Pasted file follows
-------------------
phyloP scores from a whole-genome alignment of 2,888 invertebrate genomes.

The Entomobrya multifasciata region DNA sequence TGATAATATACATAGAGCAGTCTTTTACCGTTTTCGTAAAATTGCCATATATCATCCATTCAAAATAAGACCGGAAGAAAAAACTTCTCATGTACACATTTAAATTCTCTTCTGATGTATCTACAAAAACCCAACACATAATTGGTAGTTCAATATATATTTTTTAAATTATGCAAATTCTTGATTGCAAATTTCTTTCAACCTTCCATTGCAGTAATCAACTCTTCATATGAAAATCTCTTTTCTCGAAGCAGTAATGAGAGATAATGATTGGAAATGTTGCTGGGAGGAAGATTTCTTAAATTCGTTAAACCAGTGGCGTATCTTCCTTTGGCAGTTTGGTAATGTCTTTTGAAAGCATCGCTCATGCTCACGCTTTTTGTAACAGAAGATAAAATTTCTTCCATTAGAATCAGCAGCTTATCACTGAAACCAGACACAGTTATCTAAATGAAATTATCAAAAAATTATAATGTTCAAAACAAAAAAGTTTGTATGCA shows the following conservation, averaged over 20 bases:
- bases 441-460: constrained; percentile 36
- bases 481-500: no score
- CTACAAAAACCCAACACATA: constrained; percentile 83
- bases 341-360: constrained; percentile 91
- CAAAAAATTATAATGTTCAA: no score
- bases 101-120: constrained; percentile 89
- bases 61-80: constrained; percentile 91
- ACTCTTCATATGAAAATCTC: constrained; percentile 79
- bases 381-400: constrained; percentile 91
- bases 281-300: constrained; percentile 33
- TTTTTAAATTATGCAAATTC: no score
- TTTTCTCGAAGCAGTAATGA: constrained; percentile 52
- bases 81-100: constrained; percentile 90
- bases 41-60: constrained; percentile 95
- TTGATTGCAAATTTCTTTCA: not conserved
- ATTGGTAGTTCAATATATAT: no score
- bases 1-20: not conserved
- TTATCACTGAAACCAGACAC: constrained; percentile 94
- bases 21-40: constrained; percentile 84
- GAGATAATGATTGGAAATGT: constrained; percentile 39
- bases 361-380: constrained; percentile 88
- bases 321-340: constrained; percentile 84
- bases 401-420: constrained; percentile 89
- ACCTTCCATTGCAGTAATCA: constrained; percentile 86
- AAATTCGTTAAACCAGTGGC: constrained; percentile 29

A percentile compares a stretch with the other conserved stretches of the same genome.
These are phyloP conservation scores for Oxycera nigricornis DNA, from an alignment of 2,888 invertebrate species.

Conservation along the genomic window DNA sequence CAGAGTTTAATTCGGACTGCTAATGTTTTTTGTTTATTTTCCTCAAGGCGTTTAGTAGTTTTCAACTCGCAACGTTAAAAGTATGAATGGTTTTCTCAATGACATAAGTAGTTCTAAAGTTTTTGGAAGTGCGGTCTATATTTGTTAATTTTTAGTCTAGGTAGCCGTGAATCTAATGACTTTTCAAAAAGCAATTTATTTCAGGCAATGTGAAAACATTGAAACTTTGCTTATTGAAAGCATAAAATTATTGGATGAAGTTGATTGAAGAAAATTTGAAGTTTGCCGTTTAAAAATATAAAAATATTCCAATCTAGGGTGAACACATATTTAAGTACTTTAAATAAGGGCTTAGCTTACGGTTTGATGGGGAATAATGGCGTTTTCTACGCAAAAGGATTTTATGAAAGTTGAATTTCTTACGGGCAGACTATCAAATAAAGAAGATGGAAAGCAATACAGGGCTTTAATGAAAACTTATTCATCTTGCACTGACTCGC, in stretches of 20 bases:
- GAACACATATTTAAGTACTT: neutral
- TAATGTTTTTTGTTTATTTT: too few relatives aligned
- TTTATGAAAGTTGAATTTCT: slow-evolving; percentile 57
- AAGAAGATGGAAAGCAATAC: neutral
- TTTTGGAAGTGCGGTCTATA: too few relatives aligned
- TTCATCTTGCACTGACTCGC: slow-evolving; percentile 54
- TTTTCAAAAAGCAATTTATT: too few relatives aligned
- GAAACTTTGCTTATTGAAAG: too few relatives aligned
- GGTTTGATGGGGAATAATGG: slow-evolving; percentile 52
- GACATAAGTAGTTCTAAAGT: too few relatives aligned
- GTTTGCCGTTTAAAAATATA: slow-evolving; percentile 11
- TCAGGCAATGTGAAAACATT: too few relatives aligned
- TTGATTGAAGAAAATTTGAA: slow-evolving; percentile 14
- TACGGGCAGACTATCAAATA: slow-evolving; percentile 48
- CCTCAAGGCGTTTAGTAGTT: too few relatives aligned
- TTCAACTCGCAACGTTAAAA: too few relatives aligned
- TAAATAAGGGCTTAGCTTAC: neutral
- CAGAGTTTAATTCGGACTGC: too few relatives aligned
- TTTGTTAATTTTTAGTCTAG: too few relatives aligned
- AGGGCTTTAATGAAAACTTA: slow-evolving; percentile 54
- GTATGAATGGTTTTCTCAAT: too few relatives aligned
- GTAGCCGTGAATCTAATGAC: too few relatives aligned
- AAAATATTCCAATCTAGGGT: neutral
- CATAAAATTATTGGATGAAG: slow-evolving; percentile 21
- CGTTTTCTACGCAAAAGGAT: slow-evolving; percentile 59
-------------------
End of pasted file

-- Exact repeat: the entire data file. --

phyloP scores from a whole-genome alignment of 2,888 invertebrate genomes.

The Entomobrya multifasciata region DNA sequence TGATAATATACATAGAGCAGTCTTTTACCGTTTTCGTAAAATTGCCATATATCATCCATTCAAAATAAGACCGGAAGAAAAAACTTCTCATGTACACATTTAAATTCTCTTCTGATGTATCTACAAAAACCCAACACATAATTGGTAGTTCAATATATATTTTTTAAATTATGCAAATTCTTGATTGCAAATTTCTTTCAACCTTCCATTGCAGTAATCAACTCTTCATATGAAAATCTCTTTTCTCGAAGCAGTAATGAGAGATAATGATTGGAAATGTTGCTGGGAGGAAGATTTCTTAAATTCGTTAAACCAGTGGCGTATCTTCCTTTGGCAGTTTGGTAATGTCTTTTGAAAGCATCGCTCATGCTCACGCTTTTTGTAACAGAAGATAAAATTTCTTCCATTAGAATCAGCAGCTTATCACTGAAACCAGACACAGTTATCTAAATGAAATTATCAAAAAATTATAATGTTCAAAACAAAAAAGTTTGTATGCA shows the following conservation, averaged over 20 bases:
- bases 441-460: constrained; percentile 36
- bases 481-500: no score
- CTACAAAAACCCAACACATA: constrained; percentile 83
- bases 341-360: constrained; percentile 91
- CAAAAAATTATAATGTTCAA: no score
- bases 101-120: constrained; percentile 89
- bases 61-80: constrained; percentile 91
- ACTCTTCATATGAAAATCTC: constrained; percentile 79
- bases 381-400: constrained; percentile 91
- bases 281-300: constrained; percentile 33
- TTTTTAAATTATGCAAATTC: no score
- TTTTCTCGAAGCAGTAATGA: constrained; percentile 52
- bases 81-100: constrained; percentile 90
- bases 41-60: constrained; percentile 95
- TTGATTGCAAATTTCTTTCA: not conserved
- ATTGGTAGTTCAATATATAT: no score
- bases 1-20: not conserved
- TTATCACTGAAACCAGACAC: constrained; percentile 94
- bases 21-40: constrained; percentile 84
- GAGATAATGATTGGAAATGT: constrained; percentile 39
- bases 361-380: constrained; percentile 88
- bases 321-340: constrained; percentile 84
- bases 401-420: constrained; percentile 89
- ACCTTCCATTGCAGTAATCA: constrained; percentile 86
- AAATTCGTTAAACCAGTGGC: constrained; percentile 29

A percentile compares a stretch with the other conserved stretches of the same genome.
These are phyloP conservation scores for Oxycera nigricornis DNA, from an alignment of 2,888 invertebrate species.

Conservation along the genomic window DNA sequence CAGAGTTTAATTCGGACTGCTAATGTTTTTTGTTTATTTTCCTCAAGGCGTTTAGTAGTTTTCAACTCGCAACGTTAAAAGTATGAATGGTTTTCTCAATGACATAAGTAGTTCTAAAGTTTTTGGAAGTGCGGTCTATATTTGTTAATTTTTAGTCTAGGTAGCCGTGAATCTAATGACTTTTCAAAAAGCAATTTATTTCAGGCAATGTGAAAACATTGAAACTTTGCTTATTGAAAGCATAAAATTATTGGATGAAGTTGATTGAAGAAAATTTGAAGTTTGCCGTTTAAAAATATAAAAATATTCCAATCTAGGGTGAACACATATTTAAGTACTTTAAATAAGGGCTTAGCTTACGGTTTGATGGGGAATAATGGCGTTTTCTACGCAAAAGGATTTTATGAAAGTTGAATTTCTTACGGGCAGACTATCAAATAAAGAAGATGGAAAGCAATACAGGGCTTTAATGAAAACTTATTCATCTTGCACTGACTCGC, in stretches of 20 bases:
- GAACACATATTTAAGTACTT: neutral
- TAATGTTTTTTGTTTATTTT: too few relatives aligned
- TTTATGAAAGTTGAATTTCT: slow-evolving; percentile 57
- AAGAAGATGGAAAGCAATAC: neutral
- TTTTGGAAGTGCGGTCTATA: too few relatives aligned
- TTCATCTTGCACTGACTCGC: slow-evolving; percentile 54
- TTTTCAAAAAGCAATTTATT: too few relatives aligned
- GAAACTTTGCTTATTGAAAG: too few relatives aligned
- GGTTTGATGGGGAATAATGG: slow-evolving; percentile 52
- GACATAAGTAGTTCTAAAGT: too few relatives aligned
- GTTTGCCGTTTAAAAATATA: slow-evolving; percentile 11
- TCAGGCAATGTGAAAACATT: too few relatives aligned
- TTGATTGAAGAAAATTTGAA: slow-evolving; percentile 14
- TACGGGCAGACTATCAAATA: slow-evolving; percentile 48
- CCTCAAGGCGTTTAGTAGTT: too few relatives aligned
- TTCAACTCGCAACGTTAAAA: too few relatives aligned
- TAAATAAGGGCTTAGCTTAC: neutral
- CAGAGTTTAATTCGGACTGC: too few relatives aligned
- TTTGTTAATTTTTAGTCTAG: too few relatives aligned
- AGGGCTTTAATGAAAACTTA: slow-evolving; percentile 54
- GTATGAATGGTTTTCTCAAT: too few relatives aligned
- GTAGCCGTGAATCTAATGAC: too few relatives aligned
- AAAATATTCCAATCTAGGGT: neutral
- CATAAAATTATTGGATGAAG: slow-evolving; percentile 21
- CGTTTTCTACGCAAAAGGAT: slow-evolving; percentile 59